#BeyondTheMean

Effect Size: Education’s Most Misunderstood Statistic

Updated: Jul 16



Welcome to #BeyondTheMean! Check out this post to see what this blog is all about.


The world of education theory is dominated today by a single statistical output – effect size. This statistic has become the standard way to describe the impact of educational interventions thanks in large part to John Hattie and his seminal work “Visible Learning: A Synthesis of Over 800 Meta-Analyses Relating to Achievement.” Today, effect size can be found prominently displayed on product webpages, in conference programs, and widely discussed in PLC meetings across the United States.


But, do educators really know what effect size is and are they using it correctly? In my experience speaking and training on evidence-based decision-making across the country, the answer is no. Effect size has become a barrier to effective decision-making in large part due to its ubiquity in marketing campaigns. The good news is that it really isn’t that hard to understand and apply effect size appropriately to decision-making. In this post, I will show you how.


What is effect size?

Effect size is a measure of the magnitude of a difference between two distributions of scores. In education settings, it is usually used to show the difference between pre-test and post-test scores for an intervention or supplemental program. Another common use is to demonstrate the difference in performance between two groups of students in an attempt to standardize the measurement of the achievement gap.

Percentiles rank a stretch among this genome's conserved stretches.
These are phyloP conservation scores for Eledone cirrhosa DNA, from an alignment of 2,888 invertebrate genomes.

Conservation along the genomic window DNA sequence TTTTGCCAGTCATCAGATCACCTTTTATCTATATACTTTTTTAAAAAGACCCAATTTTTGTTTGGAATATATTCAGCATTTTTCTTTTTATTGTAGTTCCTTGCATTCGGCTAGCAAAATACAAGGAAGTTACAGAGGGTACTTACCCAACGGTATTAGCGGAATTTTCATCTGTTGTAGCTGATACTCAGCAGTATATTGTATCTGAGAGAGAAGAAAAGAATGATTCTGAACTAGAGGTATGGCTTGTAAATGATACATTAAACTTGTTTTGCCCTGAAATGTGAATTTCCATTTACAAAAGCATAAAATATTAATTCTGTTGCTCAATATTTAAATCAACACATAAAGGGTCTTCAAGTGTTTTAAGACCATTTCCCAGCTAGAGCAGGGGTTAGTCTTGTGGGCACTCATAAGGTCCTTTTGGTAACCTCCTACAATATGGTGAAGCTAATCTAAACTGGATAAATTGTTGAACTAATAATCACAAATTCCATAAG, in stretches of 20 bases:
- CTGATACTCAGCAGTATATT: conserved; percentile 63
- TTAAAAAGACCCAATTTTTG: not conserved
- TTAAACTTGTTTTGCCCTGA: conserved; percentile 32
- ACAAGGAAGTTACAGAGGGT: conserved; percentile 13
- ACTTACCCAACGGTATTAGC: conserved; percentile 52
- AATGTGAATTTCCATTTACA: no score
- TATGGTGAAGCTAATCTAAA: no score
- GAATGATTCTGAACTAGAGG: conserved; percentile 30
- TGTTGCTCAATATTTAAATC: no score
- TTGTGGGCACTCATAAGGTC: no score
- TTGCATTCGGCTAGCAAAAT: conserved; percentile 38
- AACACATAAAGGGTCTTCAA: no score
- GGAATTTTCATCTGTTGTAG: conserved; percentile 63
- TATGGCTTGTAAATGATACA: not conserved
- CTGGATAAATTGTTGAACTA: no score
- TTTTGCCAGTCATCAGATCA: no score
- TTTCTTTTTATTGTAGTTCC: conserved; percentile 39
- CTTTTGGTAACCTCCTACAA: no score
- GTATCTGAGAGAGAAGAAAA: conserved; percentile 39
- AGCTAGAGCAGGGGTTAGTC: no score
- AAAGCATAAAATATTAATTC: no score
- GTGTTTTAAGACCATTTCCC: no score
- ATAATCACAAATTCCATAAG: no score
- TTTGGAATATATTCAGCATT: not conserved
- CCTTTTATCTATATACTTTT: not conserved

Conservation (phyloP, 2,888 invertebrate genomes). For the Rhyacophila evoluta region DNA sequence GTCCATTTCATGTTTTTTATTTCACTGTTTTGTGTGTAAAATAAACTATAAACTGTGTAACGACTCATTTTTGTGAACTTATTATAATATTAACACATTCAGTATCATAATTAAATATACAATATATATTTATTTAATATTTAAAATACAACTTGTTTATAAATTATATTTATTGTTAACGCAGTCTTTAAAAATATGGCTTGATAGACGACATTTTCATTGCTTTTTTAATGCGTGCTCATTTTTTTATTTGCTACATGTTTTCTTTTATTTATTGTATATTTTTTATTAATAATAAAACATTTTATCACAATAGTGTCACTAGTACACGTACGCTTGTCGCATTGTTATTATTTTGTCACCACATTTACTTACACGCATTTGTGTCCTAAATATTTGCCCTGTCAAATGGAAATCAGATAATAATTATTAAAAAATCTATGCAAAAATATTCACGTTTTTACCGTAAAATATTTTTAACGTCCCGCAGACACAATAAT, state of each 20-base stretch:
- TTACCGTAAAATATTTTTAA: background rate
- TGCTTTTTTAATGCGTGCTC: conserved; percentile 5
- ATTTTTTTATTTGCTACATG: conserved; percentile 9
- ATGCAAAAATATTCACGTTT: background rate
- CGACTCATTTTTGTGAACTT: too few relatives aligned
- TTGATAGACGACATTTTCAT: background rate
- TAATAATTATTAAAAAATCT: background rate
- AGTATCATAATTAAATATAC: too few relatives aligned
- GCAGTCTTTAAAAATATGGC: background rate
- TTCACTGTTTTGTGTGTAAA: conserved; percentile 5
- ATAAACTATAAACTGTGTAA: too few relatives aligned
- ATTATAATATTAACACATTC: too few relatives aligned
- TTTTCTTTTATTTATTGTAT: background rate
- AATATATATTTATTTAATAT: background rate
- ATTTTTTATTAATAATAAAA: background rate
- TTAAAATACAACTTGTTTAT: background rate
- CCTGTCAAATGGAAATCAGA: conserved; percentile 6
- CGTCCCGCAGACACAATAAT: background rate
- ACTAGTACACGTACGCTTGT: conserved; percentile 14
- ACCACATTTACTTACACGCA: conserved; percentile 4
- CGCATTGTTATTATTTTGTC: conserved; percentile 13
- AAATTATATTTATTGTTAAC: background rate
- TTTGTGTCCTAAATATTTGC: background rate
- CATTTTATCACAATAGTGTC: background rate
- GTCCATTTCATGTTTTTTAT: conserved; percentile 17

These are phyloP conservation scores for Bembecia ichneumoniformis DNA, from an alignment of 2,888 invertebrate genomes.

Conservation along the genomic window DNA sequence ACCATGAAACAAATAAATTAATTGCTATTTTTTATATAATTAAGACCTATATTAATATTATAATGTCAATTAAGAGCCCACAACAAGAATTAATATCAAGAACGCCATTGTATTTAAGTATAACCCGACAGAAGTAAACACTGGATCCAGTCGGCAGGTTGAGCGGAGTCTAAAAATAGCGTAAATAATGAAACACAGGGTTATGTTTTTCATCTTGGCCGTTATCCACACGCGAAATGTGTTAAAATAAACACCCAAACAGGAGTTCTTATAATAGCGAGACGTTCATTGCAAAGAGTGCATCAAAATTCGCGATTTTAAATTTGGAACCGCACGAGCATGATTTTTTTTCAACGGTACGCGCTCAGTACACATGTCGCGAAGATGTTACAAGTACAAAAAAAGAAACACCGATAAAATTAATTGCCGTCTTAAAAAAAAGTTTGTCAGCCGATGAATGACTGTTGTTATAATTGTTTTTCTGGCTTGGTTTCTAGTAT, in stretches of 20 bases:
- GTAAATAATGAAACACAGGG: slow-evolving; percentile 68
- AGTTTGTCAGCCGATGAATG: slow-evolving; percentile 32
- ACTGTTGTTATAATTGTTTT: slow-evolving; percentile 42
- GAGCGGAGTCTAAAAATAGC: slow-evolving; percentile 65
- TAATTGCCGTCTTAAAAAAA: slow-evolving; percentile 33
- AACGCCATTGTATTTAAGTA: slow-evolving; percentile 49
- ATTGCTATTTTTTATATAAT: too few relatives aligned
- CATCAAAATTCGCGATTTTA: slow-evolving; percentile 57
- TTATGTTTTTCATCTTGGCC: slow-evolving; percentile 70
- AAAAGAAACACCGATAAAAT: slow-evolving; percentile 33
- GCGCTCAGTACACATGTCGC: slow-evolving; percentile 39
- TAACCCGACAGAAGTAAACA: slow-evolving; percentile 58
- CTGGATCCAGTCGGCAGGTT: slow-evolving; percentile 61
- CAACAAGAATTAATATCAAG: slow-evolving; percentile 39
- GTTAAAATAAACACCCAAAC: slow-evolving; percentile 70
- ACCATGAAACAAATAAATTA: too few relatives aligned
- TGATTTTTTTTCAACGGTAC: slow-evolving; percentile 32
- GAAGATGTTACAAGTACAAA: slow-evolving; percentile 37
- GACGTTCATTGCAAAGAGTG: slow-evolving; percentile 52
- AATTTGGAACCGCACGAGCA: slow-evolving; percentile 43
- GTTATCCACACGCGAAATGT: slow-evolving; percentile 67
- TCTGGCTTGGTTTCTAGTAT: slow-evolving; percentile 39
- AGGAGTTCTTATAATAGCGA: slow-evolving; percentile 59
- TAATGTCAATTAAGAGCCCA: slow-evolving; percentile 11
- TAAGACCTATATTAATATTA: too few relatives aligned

How do I calculate effect size?

Calculating effect size is relatively simple. There are two principle methods (along with many less common or circumstance specific methods). The first is to use the correlation coefficient. Correlation is easily calculated in most spreadsheet software using the =PEARSON function. I have created a video to show you how to use this function; it can be found here in The Repository.


More common in education research publications is the Cohen’s d method. It should be noted that there are multiple variations of effect size, so you might encounter other forms. Cohen’s d is simply stated as the difference between two means divided by the pooled standard deviation. This means that you are taking the average performance from one sample and subtracting it from another sample, then dividing the difference by the pooled standard deviation.



There is no straight-forward way to calculate Cohen’s d in spreadsheet software, so you must use a series of tests as follows.


First, you must find the mean(=AVERAGE(A:A), standard deviation (=STDEV.P(A:A), and count (=COUNT(A:A) for each of your two distributions. You must then calculate the pooled standard deviation, which uses this formula: =SQRT(((n1-1)*SD1^2+(n2-1)*SD2^2)/(n1+n2-2)). This is a lot, so I have recorded a video walking you through each of the steps here. Alternatively, you can also upload your data to my pre-test/post-test analysis tool and it will instantly calculate the effect size for you.


How do I interpret the results of the effect size test?